The only hypothesis I can come up with that is not contradicted by available evidence is that they are offering you a loan with a negative amortization payment. I explain those in these articles:

Option ARM and Pick a Pay - Negative Amortization Loans and Negative Amortization Loans - More Unfortunate Details

There is more information on marketing games with this loan type in these articles: Games Lenders Play (Part II) and Games Lenders Play (Part IV).

Finally, there are a few more issues that may not be relevant to everyone in these articles: Regulators Toughen Negative Amortization Loans? and Negative Amortization Loan Issues on Investment Property

One thing to understand is that when lenders are sending out advertising, they are not looking for Truth, Justice, and the American Way. They're looking to get paid for doing a loan, and most lenders will do anything to get you to call, and then to get you start a loan. The creative fiction on many Good Faith Estimates and Mortgage Loan Disclosure Statements is only the start of this. If you find a loan provider who will pass up loans that they could otherwise talk you into because it doesn't put you into a better situation, keep their contact information in a very safe place, because you've found a treasure more valuable than anything Indiana Jones ever discovered. A valuable treasure that you can and should nonetheless share with friends, family, and anybody you come into contact with because you want them to stay in business for the next time you need them. Most lenders and loan providers could care less if they are killing you financially - what they care about is that they get paid. A negative amortization loan pays between three and four points of yield spread. Assuming your loan is $300,000, they would be paid between $9000 and $12000 not counting any other fees they charge you for putting you into a loan where the real rate is at least 1.5 percent higher than the rate you're paying now, and month to month variable. Warms the cockles of your heart, right? Didn't think so.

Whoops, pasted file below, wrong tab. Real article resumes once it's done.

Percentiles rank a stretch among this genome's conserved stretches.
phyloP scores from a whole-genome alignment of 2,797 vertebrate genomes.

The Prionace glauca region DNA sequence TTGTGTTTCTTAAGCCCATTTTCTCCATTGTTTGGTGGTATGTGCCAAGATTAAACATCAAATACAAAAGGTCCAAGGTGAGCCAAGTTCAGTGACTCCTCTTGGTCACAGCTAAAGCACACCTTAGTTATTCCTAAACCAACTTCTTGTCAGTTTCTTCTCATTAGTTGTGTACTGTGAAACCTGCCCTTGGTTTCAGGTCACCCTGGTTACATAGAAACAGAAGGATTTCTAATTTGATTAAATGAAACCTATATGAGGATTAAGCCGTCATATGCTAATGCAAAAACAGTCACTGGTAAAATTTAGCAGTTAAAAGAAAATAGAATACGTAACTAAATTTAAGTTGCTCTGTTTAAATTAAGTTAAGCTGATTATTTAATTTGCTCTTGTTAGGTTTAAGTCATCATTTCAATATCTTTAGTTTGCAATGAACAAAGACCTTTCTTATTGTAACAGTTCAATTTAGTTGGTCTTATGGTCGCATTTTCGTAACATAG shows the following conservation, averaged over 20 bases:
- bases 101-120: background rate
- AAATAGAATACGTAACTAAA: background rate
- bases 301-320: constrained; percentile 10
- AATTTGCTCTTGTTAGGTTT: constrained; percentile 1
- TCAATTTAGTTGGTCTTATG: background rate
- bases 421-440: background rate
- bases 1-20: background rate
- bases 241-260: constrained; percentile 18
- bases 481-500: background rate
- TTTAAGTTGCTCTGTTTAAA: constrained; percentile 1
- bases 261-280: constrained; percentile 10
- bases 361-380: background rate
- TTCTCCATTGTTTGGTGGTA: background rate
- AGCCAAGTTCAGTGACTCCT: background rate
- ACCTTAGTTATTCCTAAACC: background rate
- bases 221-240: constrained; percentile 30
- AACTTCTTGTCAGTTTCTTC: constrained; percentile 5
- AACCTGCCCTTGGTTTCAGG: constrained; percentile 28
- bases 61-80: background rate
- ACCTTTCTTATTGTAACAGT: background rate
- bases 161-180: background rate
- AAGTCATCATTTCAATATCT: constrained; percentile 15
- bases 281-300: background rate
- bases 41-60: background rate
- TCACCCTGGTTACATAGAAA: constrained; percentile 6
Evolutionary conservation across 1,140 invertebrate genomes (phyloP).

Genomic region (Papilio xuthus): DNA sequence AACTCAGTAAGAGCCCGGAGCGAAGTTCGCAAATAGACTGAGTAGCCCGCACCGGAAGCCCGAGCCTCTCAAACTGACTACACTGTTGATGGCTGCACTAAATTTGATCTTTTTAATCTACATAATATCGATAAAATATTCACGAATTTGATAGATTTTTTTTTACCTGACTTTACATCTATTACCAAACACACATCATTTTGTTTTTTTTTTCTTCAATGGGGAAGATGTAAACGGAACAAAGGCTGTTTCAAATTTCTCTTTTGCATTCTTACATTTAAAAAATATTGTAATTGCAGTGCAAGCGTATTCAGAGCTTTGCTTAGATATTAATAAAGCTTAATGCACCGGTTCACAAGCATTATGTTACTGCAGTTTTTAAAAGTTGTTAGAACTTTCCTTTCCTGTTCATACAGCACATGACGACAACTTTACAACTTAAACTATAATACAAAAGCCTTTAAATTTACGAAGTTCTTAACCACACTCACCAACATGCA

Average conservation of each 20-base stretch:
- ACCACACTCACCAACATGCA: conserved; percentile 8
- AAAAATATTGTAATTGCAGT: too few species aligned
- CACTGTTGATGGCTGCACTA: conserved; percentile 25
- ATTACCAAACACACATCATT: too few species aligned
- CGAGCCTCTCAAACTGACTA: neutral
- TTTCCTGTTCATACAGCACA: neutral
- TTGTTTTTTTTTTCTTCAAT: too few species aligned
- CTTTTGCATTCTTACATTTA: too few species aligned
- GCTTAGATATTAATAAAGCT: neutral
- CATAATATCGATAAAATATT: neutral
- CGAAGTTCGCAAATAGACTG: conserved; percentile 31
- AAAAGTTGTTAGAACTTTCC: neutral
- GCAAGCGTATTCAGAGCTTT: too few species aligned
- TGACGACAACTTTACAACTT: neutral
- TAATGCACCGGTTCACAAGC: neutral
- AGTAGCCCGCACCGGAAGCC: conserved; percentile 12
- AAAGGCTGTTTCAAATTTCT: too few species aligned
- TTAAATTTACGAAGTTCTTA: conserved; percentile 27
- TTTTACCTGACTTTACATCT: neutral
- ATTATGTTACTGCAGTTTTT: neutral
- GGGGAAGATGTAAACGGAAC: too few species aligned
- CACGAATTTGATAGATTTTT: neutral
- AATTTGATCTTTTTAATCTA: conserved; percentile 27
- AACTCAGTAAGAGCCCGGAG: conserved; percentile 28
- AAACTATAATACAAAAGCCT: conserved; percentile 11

In short, they're offering you a teaser no better than a Nigerian 419 scam for most people in your situation. My advice is not to do anything unless you're coming up on the end of your fixed period, in which case you need to talk with someone else, who might have your interests somewhere closer to their heart than the Andromeda Galaxy.

Caveat Emptor

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About this Entry

This page contains a single entry by Dan Melson published on February 15, 2014 9:00 AM.

What Do You Know That I Don't Know? was the previous entry in this blog.

How to Avoid A Repeat of the Housing Market Mess is the next entry in this blog.